Chart of the day: Not USDTRY or EURUSD, both of which are far away from parity. This is parity of a different kind.
I don't know how to call it when the Treasury and the Fed are involved, but Econompicdata is right to note that in Excel, it is called a circular error.
The humbling of the Economist, an extension of the main theme of my most recent weekly column.
Zubin Jelveh's the year in Economics research. I would add to his list the Rogoff etal paper on commodity prices and exchange rates.
In the same vein as one of early columns, Simon Johnson argues that inflation in the US would be hard to avoid, irrespective of how fiscal policy plays out.
Felix Salmon responds to a WSJ article on investment lessons from 2008. I agree with Felix's view on corporate bonds, and I'd additionally argue that EM sovereign bonds are equally as risky, not only because of crisis risk, but also because global bond issuance is likely to swell, meaning more and fatter kids trying to eat a potentially smaller pie.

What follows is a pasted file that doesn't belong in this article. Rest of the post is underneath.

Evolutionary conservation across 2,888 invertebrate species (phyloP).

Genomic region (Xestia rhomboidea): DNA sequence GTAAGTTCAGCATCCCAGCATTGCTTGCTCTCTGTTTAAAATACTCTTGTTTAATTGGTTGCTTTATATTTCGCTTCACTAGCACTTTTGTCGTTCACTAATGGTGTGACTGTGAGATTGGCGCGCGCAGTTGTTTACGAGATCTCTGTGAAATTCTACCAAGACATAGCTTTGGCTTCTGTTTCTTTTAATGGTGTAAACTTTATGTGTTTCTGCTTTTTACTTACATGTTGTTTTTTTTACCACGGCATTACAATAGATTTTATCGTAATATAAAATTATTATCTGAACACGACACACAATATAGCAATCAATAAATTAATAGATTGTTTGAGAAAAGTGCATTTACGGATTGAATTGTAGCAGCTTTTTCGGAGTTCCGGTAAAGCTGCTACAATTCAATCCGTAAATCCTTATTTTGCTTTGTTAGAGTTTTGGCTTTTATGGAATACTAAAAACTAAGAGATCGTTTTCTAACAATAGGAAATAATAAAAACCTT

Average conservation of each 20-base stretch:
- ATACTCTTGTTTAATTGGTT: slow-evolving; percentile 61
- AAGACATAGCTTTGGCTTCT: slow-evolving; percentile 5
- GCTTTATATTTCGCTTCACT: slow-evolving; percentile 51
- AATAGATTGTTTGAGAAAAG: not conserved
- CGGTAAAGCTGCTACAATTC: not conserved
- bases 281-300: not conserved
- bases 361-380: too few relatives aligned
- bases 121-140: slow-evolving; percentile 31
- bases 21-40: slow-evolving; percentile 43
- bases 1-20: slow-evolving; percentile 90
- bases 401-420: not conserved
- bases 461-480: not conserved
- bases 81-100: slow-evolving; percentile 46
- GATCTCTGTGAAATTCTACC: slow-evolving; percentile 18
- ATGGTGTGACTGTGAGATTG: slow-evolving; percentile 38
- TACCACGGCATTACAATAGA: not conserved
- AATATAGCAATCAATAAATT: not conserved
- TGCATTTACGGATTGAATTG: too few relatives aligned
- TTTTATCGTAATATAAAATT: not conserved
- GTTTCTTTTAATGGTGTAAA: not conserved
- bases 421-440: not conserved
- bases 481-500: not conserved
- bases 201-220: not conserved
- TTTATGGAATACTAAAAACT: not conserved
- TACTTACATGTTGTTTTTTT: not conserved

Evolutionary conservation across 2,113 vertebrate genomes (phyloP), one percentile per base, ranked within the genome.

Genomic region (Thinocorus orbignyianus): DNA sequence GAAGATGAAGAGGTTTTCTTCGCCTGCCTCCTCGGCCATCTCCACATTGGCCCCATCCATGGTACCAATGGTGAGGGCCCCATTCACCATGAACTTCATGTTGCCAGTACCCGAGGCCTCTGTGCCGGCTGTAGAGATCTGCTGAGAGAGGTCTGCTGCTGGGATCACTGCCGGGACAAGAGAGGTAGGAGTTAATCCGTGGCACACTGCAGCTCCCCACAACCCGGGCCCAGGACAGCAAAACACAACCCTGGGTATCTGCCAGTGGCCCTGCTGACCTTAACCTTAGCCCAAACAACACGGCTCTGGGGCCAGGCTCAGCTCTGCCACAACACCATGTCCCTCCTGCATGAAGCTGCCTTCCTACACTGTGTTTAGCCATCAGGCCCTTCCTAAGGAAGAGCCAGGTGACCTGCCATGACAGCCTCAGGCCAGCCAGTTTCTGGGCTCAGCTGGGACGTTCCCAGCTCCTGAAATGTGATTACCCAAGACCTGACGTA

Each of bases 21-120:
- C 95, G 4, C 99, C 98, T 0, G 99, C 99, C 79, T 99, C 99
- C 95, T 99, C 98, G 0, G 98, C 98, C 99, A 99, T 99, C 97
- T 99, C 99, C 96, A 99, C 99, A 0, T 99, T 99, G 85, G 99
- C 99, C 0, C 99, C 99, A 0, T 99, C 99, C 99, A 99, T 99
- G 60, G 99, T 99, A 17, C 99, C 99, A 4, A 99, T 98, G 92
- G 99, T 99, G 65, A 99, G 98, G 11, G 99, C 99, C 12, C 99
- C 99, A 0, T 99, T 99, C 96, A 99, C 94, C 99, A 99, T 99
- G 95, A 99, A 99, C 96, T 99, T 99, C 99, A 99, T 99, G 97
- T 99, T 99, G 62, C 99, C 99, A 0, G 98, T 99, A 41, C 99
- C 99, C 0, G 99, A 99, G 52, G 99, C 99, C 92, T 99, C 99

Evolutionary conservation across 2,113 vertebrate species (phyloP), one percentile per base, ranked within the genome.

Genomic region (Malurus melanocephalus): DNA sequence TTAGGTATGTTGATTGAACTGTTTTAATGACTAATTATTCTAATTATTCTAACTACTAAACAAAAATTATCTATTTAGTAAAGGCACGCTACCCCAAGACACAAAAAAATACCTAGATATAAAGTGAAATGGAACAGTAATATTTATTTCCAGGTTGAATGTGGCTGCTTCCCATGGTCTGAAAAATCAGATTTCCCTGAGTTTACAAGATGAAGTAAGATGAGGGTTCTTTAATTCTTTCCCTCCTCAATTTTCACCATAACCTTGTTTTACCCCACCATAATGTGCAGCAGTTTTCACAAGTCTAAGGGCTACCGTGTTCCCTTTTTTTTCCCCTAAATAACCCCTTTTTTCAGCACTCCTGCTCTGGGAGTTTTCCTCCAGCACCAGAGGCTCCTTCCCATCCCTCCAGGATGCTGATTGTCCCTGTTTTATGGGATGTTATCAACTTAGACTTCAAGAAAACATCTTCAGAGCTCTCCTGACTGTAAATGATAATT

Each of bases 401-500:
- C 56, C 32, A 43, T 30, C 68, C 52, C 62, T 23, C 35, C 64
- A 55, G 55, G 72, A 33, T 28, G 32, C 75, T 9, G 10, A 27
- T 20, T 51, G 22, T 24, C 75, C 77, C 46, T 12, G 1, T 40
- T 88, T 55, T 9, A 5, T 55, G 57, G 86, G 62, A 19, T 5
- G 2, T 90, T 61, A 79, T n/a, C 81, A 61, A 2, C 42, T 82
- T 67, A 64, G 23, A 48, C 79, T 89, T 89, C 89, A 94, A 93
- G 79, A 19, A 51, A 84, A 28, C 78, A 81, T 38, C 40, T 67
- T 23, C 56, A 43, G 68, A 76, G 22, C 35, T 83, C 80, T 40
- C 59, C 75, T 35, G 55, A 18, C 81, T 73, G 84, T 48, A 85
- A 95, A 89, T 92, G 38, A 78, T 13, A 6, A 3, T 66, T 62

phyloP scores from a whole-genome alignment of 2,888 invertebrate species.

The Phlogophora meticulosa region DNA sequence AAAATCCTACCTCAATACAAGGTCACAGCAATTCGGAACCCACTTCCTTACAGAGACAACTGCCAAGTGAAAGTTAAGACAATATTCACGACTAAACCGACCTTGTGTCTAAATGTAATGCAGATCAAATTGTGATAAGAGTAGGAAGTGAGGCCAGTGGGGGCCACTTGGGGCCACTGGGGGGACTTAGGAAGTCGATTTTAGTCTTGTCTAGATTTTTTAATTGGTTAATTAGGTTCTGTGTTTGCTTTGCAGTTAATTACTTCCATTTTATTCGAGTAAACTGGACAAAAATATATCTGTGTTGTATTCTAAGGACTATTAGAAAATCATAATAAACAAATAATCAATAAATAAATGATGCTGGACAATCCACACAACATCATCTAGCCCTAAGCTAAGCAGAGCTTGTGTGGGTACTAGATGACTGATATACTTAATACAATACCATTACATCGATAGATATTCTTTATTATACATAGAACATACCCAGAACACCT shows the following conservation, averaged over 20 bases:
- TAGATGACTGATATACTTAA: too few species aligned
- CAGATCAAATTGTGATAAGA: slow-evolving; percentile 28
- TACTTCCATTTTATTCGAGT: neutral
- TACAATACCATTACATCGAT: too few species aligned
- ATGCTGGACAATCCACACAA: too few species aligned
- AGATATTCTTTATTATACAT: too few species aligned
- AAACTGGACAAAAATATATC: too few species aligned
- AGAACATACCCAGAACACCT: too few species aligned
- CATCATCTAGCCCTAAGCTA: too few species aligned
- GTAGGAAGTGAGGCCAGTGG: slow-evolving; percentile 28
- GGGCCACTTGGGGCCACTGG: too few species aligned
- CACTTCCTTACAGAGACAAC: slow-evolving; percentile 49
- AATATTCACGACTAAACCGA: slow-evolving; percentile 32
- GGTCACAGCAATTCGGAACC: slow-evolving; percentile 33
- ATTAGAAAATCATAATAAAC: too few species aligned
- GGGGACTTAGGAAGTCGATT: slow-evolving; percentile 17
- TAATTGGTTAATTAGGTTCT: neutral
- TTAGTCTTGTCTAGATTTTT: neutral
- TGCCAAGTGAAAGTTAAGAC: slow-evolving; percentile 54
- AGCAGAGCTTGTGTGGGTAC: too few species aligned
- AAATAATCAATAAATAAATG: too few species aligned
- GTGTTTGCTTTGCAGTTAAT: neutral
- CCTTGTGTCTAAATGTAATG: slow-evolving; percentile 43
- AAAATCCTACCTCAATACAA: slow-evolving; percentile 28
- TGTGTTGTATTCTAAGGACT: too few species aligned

Yves Smith on the poor prospects for the US banking industry.
Financial Times declares "We are all Keynesians now"- I am amazed how much Carsi inspires:) Boston Globes puts it in a slightly different way: Keynes' comeback.
Brad Setser responds to Tyler Cowen's NYT piece, whee he argues that the roots of the current crisis lie at the rescue of LTCM back in 1998.
Ending the year in a funny tune: 2008 Investment Guides, as summarized by the Big Picture.
Rebecca Wilder summarizes the latest Conference Board and University of Michigan consumer surveys.
Dani Rodrik's big questions for 2009.
A glimmer of hope from income growth (from Dave Altig).